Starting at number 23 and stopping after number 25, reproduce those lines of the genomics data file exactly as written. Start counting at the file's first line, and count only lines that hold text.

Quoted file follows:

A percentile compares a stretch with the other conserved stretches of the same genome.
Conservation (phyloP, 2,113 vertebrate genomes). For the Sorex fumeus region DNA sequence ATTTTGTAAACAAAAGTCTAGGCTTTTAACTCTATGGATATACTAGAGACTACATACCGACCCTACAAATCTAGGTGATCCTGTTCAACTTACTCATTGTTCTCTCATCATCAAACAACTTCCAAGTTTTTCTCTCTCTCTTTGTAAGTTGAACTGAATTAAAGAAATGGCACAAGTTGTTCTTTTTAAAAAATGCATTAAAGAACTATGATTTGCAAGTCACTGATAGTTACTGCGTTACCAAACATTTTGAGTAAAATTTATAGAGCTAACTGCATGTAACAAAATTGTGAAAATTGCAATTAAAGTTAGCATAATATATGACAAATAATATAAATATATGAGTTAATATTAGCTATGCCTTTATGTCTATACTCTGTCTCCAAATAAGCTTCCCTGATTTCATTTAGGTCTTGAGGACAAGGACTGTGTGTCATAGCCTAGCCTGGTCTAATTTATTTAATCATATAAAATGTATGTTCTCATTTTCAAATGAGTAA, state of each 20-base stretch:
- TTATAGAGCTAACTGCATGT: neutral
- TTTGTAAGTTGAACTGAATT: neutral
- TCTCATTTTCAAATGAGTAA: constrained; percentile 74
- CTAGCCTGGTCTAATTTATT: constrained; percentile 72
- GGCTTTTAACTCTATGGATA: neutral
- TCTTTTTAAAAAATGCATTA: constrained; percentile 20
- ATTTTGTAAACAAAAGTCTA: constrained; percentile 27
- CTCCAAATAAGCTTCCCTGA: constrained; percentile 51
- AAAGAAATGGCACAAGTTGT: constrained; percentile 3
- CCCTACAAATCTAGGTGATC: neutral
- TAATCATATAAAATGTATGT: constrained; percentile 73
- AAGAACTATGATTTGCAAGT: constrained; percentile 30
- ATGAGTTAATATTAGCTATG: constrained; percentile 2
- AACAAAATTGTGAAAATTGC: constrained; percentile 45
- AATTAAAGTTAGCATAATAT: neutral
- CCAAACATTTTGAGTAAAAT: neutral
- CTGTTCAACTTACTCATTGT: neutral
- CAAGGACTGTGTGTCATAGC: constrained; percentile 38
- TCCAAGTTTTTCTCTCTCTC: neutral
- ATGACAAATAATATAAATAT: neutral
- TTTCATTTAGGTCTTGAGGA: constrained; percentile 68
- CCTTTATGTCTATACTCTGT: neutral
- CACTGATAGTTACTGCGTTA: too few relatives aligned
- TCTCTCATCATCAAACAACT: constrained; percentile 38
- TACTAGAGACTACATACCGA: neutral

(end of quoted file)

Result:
- TTTCATTTAGGTCTTGAGGA: constrained; percentile 68
- CCTTTATGTCTATACTCTGT: neutral
- CACTGATAGTTACTGCGTTA: too few relatives aligned